Pilot slowdown jams Panama Canal traffic - Toronto Star

A work slowdown by pilots who guide ships through the Panama Canal is causing unprecedented delays and creating a costly bottleneck for shipping companies, canal employees and shippers say.

Thursday, May 15, 2008

Some 250 Panama Canal pilots, who take charge of all vessels while they travel between the Pacific and Atlantic oceans, want a pay raise and formal work contracts, and are protesting by giving only limited help to clear gridlocks in the busy trade route.

With around 5 per cent of global trade passing through Panama, scores of vessels laden with containers are stretching out off the coast of Panama City, waiting to enter the canal.

More on this topic

Pilots' protest holds up shipping in Panama Canal

May 2008

A protest by pilots who guide ships through the Panama Canal is causing unprecedented delays and bottlenecks in the waterway, according to reports from workers and shipping companies.

Some 250 canal pilots are going slow to push for higher wages and formal contracts.
Nearly 5 percent of world trade passes through the canal, but long lines of ships are building up on the coasts of Panama awaiting passage.

Business leaders plead for end to Nicaragua transport strike

May 2008

Business leaders in Nicaragua called on the government to put an end to the 10-day-old strike by truckers and bus drivers.

The strike has already led to shortages that are fueling inflation. With access blocked to Managua and several provincial towns, fuel supplies were running short at power plants and factories were without basic raw materials.

Panama battles to clear canal bottleneck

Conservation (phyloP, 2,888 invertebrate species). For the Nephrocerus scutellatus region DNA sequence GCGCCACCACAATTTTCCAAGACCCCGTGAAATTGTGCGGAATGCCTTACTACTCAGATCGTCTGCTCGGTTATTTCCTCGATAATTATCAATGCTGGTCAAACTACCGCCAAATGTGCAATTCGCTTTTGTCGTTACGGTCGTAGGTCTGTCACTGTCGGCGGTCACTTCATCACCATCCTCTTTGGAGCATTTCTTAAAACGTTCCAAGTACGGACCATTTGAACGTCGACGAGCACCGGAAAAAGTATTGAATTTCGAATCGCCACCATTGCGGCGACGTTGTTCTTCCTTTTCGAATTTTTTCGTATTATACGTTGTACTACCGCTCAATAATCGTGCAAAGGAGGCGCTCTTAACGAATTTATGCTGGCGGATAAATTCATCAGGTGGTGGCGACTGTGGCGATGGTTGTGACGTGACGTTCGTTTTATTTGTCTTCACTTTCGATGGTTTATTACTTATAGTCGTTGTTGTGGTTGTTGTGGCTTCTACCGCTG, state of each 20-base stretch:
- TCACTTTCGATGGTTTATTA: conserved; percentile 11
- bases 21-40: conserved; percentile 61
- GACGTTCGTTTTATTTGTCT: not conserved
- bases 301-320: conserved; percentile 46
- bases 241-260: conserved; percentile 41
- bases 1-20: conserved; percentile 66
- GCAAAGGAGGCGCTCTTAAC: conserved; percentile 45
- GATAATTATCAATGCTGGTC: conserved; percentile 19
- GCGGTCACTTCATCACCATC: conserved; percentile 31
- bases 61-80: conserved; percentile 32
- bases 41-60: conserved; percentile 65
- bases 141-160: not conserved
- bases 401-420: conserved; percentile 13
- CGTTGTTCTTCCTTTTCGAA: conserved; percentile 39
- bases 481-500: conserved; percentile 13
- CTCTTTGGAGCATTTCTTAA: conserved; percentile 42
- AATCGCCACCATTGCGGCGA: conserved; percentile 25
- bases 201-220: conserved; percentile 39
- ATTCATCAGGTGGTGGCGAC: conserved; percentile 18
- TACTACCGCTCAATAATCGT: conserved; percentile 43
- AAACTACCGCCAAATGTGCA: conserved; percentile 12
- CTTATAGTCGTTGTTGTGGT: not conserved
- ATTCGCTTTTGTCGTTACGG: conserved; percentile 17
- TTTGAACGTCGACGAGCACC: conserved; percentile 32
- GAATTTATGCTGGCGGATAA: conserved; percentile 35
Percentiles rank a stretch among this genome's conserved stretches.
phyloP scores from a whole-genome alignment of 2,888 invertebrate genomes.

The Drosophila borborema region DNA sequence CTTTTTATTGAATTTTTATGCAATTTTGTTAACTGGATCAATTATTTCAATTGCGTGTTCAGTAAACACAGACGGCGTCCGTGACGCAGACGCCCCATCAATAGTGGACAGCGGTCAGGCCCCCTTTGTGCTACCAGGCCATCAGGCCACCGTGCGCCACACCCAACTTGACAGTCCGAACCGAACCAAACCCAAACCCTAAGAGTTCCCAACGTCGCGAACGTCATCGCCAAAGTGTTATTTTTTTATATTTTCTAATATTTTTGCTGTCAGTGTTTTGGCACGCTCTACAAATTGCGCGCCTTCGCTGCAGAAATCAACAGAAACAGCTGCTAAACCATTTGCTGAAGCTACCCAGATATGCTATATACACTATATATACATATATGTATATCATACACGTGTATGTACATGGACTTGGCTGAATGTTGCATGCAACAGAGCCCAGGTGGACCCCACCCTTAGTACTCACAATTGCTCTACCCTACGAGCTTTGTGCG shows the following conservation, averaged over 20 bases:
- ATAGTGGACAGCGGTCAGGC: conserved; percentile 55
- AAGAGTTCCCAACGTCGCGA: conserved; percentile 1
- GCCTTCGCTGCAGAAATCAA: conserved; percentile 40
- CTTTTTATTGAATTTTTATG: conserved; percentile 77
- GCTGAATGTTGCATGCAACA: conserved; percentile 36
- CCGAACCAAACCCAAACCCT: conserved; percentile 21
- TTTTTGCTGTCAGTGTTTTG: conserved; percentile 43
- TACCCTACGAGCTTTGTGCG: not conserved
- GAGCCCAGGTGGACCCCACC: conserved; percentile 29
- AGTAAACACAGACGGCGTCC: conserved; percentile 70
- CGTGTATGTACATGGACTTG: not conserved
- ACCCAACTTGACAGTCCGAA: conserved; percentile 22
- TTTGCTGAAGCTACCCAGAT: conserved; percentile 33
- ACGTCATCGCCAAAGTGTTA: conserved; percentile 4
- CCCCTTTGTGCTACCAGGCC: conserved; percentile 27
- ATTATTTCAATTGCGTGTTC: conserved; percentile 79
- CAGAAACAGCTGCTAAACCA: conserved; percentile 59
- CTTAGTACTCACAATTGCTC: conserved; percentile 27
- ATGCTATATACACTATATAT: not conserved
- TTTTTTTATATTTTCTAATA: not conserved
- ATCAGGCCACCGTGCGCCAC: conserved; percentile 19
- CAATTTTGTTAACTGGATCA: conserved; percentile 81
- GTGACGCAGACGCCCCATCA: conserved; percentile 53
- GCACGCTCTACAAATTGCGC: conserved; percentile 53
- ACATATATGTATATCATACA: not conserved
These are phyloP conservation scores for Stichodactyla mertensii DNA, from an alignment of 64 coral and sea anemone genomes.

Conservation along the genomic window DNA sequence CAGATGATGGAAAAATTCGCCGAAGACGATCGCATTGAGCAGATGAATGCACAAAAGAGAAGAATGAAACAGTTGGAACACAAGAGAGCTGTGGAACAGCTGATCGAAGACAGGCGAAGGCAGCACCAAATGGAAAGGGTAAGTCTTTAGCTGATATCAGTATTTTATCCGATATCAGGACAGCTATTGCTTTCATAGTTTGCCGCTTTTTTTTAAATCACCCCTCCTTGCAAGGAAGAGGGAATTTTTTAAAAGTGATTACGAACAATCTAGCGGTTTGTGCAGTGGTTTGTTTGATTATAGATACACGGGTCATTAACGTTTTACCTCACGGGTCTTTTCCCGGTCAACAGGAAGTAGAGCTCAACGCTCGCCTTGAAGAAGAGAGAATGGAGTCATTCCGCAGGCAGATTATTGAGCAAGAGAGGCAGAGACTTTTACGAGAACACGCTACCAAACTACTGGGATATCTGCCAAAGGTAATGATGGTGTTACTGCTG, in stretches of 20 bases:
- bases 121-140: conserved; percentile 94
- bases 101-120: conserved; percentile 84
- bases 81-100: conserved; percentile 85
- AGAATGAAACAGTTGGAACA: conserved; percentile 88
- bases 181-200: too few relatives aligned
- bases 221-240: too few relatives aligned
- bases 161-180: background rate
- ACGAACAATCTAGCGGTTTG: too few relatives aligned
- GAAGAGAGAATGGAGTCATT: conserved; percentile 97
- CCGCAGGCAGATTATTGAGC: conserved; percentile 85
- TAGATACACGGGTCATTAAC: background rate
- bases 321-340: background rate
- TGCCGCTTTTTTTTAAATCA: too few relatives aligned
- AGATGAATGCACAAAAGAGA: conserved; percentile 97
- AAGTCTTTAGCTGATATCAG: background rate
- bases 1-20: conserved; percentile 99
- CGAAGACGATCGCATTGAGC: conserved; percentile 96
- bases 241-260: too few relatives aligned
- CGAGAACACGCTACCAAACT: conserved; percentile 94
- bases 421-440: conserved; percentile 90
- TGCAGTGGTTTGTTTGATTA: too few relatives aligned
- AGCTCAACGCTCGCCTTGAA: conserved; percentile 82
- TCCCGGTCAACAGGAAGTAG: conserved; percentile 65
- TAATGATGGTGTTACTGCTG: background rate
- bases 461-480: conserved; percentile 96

April 2008

The Panama canal is struggling to control major congestion as transit times nearly double to a record 53 hours, while this week’s backlog averaged 93 vessels. Queues have eased little from their peak in March, when 119 vessels waited as long as eight days to transit the major trade artery.

That is despite a series of measures to address the backlog, which has occured during its busiest time of the year.

Dredging International confirms Panama Canal contract

April 2008

Said the company: "Notification of the contract was given by the Autoridad del Canal de Panamá (ACP), and will secure work for the next four years. The upgrading of the Panama Canal will significantly enhance international trade and navigation (post Panamax vessels), and will include construction of two major complexes of maritime locks – the design of which was developed in the past months by Belgian engineering firms."

Dredging International also confirmed that the contract is worth some US$177.5 million and will require the assignment of a great variety of very specialised plant: ocean-going heavy rock cutter suction dredgers, trailing hopper dredgess, large backhoe dredgers, and very advanced self-propelled pontoons for drilling and blasting.

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